- A CPT can be revocable or irrevocable. Only the surviving spouse can be named as a qualified beneficiary. This means spouses essentially can guarantee their estate planning desires will be executed.
- Using a CPT may create a premium over the pro-rata value of assets in the CPT. (See Estate of Jackson v. Commissioner, 21 T.C.M. (CCH) 1320 (T.C. 2021)).
- The IRS hasn’t stated expressly whether it will respect the new CPT law in Florida, which differs in some respects to the original opt-in CPT law of Alaska. Some experts worry those differences may make the Florida law more vulnerable to challenge by the IRS. However, the IRS and the Internal Revenue Code allow the advantageous tax basis adjustment rules in the nation’s nine community-property states. While there’s no guarantee the IRS will respect a Florida CPT, opposing it would be difficult from a legal perspective.
- Divorce could pose problems for a couple with a CPT. In the event of a split, CPT assets could be divided equally between spouses, even though one may have contributed more. Individuals in an unstable marriage should consider this carefully. Also, a CPT may be problematic if one spouse has substantial non-marital assets. Holding those assets in a CPT could convert them to marital property. One more important caveat: an action by either spouse to dissolve the marriage that remains pending for 180 days – even without a formal dissolution of the marriage – will terminate the CPT unless certain conditions are met. (Fla. Stat. Section 736.1508(2)).
- A CPT may not be a good tactic for those who’ve had previous marriages. A CPT could complicate estate planning for spouses who’ve been widowed or divorced and want to leave assets to children from a previous marriage. Assets in a CPT might be considered comingled and, thus, marital assets.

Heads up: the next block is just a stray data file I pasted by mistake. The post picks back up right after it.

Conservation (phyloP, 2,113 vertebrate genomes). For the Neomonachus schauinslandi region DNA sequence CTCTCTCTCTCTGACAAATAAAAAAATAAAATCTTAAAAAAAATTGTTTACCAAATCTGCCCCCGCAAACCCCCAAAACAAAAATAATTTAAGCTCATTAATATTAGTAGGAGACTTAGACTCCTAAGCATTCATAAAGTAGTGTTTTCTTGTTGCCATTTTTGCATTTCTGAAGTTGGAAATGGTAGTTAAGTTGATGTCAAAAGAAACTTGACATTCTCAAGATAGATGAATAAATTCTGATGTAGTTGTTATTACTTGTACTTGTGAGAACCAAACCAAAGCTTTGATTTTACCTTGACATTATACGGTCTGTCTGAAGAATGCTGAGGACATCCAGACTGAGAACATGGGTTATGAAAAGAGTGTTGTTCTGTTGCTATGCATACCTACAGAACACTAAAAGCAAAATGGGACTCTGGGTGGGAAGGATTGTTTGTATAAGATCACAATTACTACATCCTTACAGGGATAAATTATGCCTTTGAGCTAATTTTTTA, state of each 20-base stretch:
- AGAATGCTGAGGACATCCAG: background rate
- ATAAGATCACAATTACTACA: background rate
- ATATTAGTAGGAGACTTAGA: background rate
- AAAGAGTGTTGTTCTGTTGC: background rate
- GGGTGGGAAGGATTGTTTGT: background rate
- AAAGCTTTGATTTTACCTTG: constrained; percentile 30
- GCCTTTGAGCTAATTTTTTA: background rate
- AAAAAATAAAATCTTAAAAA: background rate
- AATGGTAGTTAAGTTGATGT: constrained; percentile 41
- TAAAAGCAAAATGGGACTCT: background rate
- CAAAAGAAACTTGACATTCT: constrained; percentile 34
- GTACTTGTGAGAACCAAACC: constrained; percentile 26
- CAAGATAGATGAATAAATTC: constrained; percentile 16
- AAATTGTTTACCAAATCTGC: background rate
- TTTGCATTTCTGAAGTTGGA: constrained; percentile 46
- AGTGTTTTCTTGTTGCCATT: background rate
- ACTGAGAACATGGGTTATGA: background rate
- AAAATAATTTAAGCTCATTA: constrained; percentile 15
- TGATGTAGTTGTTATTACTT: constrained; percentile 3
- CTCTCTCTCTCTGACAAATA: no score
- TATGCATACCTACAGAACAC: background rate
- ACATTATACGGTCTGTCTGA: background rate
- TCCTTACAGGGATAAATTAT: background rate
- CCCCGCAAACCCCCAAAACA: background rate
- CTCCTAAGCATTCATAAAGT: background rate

- A CPT isn’t recommended for those who have significant debt or outstanding personal loan guarantees. Why? Assets within a CPT aren’t fully protected from creditor risk. For instance, half the assets could be used to satisfy the creditors of a spouse who has debts.
- A CPT is unnecessary if a couple doesn’t have appreciated assets with which to fund it. On the other hand, a CPT can be a very valuable tool if the couple has assets with substantial unrealized gains.
- A CPT may be somewhat costly to create. Still, it’s inexpensive to operate because there are no burdensome tax filings or governmental reporting requirements.
- Funding a CPT does require some administrative work such as preparing deeds to transfer property, assigning LLC interests and creating new brokerage accounts. This is usually a minor hassle, though.
- A CPT requires a trustee must be a resident of Florida. A couple who moves out of state may appoint another resident to be a trustee or hire a professional to act as trustee such as a lawyer or a CPA.
- The basis adjustments at death could be eliminated by federal law. In the early years of the Biden administration, this was discussed but ultimately dropped. Still, the possibility remains a threat.
- The IRC has rules designed to avoid the manipulation of tax basis. These provisions, in certain circumstances, can eliminate the basis adjustment of assets gifted to a spouse who fails to live one year beyond the date of transfer. (IRC Section 1014(e)).
- A CPT could cause the creation of discounts of assets. While discounts may be desirable in a taxable estate, discounts may be undesirable—and even unavoidable—in a non-taxable estate where all assets pass to a surviving spouse.
- If one or both spouses isn’t a U.S. citizen, funding a CPT will create an immediate gift tax liability. Therefore, a CPT typically shouldn’t be used by individuals who aren’t U.S. citizens.
Thoughtful Analysis Required
Florida’s CPT law is so new some lawyers and accountants are hesitant to employ this new tool for their clients. Their timidity is understandable, but risky. What kind of defense would they offer a widow or widower or their children who might ask why wasn’t it proposed or considered? The benefits of a CPT are so compelling that it deserves a thoughtful analysis of the pros and cons.
In our view, that’s a discussion well worth having.